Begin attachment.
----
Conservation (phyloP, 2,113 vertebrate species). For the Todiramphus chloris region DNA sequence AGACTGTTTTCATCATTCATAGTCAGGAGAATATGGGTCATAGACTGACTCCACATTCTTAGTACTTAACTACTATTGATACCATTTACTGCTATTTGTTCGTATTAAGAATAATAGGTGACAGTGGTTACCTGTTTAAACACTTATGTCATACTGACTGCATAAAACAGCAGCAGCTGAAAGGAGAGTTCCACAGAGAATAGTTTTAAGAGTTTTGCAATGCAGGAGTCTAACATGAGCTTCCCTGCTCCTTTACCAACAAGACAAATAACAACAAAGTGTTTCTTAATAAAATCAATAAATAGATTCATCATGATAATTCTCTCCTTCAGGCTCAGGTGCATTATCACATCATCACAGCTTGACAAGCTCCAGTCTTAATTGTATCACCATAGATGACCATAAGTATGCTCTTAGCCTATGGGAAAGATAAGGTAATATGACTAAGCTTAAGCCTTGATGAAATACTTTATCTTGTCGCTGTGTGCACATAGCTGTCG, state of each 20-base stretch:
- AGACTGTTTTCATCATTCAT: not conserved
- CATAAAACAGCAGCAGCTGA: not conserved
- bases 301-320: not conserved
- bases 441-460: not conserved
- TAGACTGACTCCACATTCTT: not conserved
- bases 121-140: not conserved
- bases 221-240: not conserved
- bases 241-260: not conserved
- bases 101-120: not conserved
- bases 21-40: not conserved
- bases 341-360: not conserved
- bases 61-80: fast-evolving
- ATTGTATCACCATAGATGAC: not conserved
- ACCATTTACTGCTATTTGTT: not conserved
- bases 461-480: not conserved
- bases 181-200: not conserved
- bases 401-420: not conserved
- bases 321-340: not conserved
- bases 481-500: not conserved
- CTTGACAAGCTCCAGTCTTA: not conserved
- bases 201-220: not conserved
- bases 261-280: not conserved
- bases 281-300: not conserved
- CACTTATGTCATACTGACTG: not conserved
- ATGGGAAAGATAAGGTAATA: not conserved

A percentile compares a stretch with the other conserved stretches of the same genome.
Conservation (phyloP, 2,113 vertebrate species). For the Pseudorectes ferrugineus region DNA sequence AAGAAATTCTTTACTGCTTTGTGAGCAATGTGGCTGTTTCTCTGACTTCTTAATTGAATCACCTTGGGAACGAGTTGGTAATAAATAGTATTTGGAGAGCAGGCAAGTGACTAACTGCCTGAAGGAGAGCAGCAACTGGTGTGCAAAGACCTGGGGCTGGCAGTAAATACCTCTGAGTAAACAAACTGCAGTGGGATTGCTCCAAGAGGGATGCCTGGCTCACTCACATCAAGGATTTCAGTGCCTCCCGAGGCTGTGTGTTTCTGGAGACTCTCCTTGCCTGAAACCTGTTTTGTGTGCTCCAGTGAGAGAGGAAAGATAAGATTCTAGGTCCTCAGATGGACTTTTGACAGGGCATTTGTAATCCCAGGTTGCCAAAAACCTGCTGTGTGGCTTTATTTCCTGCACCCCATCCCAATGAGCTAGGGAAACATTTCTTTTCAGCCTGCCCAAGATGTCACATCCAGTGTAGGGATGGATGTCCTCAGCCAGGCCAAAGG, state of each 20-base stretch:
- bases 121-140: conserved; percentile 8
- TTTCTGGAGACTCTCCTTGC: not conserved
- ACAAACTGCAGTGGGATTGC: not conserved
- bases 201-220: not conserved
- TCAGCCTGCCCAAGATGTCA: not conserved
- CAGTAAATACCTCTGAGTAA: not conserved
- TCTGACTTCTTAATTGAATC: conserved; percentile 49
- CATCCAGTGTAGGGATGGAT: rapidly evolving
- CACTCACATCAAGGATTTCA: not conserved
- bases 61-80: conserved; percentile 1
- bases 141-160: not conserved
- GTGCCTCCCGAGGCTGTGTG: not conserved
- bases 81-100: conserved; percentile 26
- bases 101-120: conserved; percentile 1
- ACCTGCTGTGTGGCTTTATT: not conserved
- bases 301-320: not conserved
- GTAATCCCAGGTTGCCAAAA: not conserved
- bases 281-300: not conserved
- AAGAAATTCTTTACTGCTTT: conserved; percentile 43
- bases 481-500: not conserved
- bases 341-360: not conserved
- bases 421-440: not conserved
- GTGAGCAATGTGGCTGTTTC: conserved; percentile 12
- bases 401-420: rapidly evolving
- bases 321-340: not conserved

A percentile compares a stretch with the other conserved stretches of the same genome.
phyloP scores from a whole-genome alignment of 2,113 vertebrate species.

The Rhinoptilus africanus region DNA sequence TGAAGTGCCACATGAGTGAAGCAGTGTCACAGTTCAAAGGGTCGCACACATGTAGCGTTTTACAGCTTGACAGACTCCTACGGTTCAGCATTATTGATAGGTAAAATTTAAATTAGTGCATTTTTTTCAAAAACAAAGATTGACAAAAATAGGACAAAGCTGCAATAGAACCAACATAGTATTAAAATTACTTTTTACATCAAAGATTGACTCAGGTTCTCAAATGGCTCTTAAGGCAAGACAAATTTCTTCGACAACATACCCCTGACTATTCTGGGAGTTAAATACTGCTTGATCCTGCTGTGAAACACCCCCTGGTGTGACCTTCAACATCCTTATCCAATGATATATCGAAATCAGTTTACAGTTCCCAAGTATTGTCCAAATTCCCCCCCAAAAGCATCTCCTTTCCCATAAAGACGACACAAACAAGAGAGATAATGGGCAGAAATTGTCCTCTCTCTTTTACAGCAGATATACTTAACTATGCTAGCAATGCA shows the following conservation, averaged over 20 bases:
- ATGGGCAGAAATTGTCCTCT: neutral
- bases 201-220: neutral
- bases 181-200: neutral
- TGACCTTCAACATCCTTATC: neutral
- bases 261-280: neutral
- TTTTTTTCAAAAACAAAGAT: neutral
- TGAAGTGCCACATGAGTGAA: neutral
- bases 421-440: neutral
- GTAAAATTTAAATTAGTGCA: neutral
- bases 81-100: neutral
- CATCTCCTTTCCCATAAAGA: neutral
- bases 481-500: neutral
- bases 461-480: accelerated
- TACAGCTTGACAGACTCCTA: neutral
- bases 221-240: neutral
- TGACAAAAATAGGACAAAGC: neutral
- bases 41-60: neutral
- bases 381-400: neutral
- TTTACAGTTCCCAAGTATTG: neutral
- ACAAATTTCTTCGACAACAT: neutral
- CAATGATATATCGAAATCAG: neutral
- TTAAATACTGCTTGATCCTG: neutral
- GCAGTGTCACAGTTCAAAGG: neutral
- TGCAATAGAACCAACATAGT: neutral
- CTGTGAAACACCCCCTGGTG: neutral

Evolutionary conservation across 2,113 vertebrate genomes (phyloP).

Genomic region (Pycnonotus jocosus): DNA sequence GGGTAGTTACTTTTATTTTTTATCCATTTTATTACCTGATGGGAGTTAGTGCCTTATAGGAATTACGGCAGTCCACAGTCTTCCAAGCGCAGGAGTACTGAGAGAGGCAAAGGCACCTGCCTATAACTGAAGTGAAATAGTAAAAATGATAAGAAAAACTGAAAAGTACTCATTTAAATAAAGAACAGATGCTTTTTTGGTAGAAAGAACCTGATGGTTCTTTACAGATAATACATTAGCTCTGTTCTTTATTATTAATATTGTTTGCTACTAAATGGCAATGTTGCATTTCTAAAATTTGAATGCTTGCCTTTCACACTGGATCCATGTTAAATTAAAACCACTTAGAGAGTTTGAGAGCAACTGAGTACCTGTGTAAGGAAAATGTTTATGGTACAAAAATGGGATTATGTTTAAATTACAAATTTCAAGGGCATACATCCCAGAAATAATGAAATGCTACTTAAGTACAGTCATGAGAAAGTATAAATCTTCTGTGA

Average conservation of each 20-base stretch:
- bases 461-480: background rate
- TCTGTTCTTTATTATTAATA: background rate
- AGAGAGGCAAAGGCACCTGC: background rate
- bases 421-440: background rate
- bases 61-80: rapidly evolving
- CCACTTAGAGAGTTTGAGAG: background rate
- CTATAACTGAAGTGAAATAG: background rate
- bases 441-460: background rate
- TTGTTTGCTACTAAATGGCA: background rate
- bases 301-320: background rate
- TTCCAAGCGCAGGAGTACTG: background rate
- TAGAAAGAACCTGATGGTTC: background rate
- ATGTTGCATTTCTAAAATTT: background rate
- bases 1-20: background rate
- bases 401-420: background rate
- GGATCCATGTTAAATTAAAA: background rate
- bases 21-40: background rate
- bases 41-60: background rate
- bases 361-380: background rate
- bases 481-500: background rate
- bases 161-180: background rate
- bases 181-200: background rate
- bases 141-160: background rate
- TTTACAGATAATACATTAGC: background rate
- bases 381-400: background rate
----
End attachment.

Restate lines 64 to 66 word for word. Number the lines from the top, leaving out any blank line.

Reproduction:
- bases 421-440: neutral
- GTAAAATTTAAATTAGTGCA: neutral
- bases 81-100: neutral